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Opinion >  Column

100 years ago in Spokane: A ‘radical’ union man stirred striking railway workers by calling one of his peers ‘a doddering old fossil’

 (Spokane Daily Chronicle archives)
(Spokane Daily Chronicle archives)

The huge railroad strike was not even close to solved – in fact, it was getting bigger.

About 200 more Spokane workers – firemen, engineers and oilers – were set to go on strike within days. This was in addition to the 1,600 railroad shop workers and carmen already on strike.

This was a national strike, which especially impacted Spokane, since it was a major hub for four big railroads.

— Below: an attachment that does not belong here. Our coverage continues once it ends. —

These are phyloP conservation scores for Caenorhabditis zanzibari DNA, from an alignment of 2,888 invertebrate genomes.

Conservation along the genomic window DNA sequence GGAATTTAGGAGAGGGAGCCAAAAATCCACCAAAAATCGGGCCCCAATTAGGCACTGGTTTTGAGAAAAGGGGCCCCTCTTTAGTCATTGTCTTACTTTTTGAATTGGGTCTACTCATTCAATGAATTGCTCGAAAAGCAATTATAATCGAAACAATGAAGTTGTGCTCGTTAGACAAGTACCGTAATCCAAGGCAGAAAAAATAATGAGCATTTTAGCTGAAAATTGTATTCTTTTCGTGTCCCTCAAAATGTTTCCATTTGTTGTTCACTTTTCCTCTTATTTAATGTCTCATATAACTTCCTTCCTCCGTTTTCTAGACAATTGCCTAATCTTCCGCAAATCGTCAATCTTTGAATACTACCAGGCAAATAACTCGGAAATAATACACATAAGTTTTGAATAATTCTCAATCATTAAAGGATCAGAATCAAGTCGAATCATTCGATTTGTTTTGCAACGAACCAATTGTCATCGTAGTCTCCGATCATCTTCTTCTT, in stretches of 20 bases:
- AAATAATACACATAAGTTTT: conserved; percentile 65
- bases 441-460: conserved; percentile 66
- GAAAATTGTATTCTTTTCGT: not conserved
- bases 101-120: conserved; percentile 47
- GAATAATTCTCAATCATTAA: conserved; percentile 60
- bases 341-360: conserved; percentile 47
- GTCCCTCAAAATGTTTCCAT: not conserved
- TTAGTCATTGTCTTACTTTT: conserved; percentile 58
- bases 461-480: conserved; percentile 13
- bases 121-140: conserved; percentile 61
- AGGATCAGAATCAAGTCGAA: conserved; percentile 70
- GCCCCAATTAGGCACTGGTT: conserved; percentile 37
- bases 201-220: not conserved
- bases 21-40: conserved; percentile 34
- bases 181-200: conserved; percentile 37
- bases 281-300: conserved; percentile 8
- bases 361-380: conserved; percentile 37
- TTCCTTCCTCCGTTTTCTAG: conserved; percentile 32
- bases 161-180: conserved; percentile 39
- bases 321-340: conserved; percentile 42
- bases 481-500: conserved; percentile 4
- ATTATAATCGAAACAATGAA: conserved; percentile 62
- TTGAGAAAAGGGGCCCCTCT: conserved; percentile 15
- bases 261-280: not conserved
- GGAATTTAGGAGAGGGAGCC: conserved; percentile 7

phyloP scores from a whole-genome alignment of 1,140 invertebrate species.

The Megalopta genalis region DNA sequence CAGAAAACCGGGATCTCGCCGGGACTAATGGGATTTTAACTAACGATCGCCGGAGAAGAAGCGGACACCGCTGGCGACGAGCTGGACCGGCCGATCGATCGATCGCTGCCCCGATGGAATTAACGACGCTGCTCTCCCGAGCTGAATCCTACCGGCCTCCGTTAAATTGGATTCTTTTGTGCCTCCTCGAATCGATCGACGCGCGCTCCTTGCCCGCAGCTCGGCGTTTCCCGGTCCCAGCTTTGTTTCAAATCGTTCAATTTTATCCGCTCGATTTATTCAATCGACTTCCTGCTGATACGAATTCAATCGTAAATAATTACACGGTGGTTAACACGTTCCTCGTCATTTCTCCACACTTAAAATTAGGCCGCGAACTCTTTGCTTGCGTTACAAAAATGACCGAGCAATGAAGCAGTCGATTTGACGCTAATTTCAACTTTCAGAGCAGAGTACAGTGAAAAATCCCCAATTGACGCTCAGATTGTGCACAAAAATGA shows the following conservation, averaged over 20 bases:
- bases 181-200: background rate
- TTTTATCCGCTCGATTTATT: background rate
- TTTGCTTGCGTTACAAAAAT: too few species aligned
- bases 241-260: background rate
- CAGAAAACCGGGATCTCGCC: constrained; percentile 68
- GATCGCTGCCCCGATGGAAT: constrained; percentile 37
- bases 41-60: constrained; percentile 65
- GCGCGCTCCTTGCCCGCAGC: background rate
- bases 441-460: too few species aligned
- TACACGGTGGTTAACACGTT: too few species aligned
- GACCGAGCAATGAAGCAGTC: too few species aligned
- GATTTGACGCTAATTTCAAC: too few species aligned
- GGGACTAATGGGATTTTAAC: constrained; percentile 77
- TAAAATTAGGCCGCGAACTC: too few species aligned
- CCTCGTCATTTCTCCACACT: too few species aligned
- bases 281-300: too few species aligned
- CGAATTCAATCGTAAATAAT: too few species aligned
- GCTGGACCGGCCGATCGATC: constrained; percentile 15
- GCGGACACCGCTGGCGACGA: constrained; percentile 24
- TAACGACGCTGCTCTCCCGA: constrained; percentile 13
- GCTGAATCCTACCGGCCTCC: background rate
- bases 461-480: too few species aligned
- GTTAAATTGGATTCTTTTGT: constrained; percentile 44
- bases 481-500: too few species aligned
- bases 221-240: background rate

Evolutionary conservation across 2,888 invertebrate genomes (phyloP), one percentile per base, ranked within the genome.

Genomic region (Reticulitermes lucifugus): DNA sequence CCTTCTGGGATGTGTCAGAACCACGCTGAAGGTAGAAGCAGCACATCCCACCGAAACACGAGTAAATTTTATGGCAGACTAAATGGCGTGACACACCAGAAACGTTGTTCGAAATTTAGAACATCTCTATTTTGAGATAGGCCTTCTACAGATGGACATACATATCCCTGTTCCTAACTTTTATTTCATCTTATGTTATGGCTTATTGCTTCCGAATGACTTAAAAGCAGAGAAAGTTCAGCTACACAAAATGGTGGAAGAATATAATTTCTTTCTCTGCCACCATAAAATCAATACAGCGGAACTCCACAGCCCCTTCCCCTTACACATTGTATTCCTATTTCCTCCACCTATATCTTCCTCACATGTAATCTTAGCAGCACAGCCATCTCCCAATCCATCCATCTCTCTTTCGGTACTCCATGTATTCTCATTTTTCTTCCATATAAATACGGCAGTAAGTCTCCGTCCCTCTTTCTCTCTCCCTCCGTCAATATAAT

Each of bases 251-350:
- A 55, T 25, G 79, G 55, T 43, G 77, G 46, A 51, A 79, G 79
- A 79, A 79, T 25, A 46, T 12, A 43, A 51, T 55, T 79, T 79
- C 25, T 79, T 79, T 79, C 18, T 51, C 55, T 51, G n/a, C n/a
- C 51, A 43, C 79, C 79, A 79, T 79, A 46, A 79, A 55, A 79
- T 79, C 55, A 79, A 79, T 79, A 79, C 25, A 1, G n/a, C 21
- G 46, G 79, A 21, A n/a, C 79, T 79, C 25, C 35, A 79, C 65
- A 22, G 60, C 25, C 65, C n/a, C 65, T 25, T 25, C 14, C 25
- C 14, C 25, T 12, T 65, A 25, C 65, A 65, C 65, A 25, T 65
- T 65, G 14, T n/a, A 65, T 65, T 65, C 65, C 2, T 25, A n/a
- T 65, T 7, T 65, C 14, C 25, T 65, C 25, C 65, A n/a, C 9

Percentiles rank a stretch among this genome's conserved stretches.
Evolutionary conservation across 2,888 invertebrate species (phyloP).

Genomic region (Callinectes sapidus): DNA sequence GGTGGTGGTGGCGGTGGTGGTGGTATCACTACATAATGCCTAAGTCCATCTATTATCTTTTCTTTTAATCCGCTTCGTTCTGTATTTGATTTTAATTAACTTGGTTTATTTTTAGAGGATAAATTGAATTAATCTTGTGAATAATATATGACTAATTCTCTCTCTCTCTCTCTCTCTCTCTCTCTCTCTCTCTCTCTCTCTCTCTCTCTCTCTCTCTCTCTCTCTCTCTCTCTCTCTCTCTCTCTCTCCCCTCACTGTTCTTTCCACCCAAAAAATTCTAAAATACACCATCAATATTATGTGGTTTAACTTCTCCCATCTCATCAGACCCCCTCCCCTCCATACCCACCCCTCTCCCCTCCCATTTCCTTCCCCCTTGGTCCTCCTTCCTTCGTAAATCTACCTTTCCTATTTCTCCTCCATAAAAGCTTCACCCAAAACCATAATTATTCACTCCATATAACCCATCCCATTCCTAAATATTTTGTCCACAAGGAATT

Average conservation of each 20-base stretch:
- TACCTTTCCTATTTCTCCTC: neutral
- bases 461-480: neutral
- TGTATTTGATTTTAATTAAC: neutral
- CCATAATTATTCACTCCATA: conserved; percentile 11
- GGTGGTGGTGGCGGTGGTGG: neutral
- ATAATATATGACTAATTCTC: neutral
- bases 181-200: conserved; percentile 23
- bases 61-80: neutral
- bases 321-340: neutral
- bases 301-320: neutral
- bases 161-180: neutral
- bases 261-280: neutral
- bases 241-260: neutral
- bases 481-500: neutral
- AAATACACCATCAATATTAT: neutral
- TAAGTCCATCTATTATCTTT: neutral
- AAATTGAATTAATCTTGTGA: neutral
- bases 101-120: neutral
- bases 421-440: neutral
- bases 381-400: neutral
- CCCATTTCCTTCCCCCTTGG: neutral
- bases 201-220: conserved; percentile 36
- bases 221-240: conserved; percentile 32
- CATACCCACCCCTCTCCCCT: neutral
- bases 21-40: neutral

The local head of the shopmen’s union said the addition of the new strikers “will greatly strengthen the position of the striking shopmen and will serve to speed victory for those already out.”

Management disagreed, saying its jobs would be easily filled by nonunion workers.

Meanwhile, negotiations continued in Chicago between the striking unions and the U.S. Railroad Labor Board.

Also from the labor beat: Labor firebrand William Z. Foster delivered an incendiary speech in Spokane to the striking railroad shopmen.

“Freedom? Democracy? Where can you find them in a country strangled in the grip of capitalism?” Foster told the crowd. “Democracy, like Christianity, is a fine thing, but we have never given it a trial.”

Foster was a self-described radical. His last visit to Spokane was during the Wobblies’ Free Speech Fight in 1909, in which he was “herded to the city jail along with the rest of the gang.”

He had nothing but disdain for the more conservative labor leaders of the American Federation of Labor, including Samuel Gompers.

“Gompers is a doddering old fossil who outlived his usefulness 20 years ago,” he told the crowd.

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